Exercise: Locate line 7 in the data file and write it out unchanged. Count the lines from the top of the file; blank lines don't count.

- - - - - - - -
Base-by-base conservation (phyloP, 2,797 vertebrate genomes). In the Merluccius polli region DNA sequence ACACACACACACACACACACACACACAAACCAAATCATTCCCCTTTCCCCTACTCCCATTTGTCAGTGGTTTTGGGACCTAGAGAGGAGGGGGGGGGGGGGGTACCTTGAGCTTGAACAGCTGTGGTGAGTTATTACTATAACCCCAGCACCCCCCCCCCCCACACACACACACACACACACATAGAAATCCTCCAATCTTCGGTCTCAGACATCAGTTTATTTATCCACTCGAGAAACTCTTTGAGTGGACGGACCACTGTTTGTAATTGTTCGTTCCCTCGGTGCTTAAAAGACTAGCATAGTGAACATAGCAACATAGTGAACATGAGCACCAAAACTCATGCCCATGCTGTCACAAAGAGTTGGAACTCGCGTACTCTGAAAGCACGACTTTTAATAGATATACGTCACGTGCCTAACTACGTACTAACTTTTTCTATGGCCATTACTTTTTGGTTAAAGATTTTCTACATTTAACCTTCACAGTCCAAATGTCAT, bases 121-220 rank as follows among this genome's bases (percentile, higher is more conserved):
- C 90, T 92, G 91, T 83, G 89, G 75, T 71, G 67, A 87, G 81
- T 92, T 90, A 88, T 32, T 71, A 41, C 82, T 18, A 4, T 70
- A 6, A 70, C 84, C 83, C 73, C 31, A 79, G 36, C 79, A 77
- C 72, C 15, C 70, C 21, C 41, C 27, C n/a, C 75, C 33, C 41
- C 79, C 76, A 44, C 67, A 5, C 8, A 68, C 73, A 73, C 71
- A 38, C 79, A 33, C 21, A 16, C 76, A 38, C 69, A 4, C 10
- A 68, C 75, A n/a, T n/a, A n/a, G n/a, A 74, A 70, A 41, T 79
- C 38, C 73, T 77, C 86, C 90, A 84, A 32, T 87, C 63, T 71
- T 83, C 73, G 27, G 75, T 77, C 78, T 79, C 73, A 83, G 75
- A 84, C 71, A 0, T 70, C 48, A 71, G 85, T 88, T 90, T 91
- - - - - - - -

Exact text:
- A 38, C 79, A 33, C 21, A 16, C 76, A 38, C 69, A 4, C 10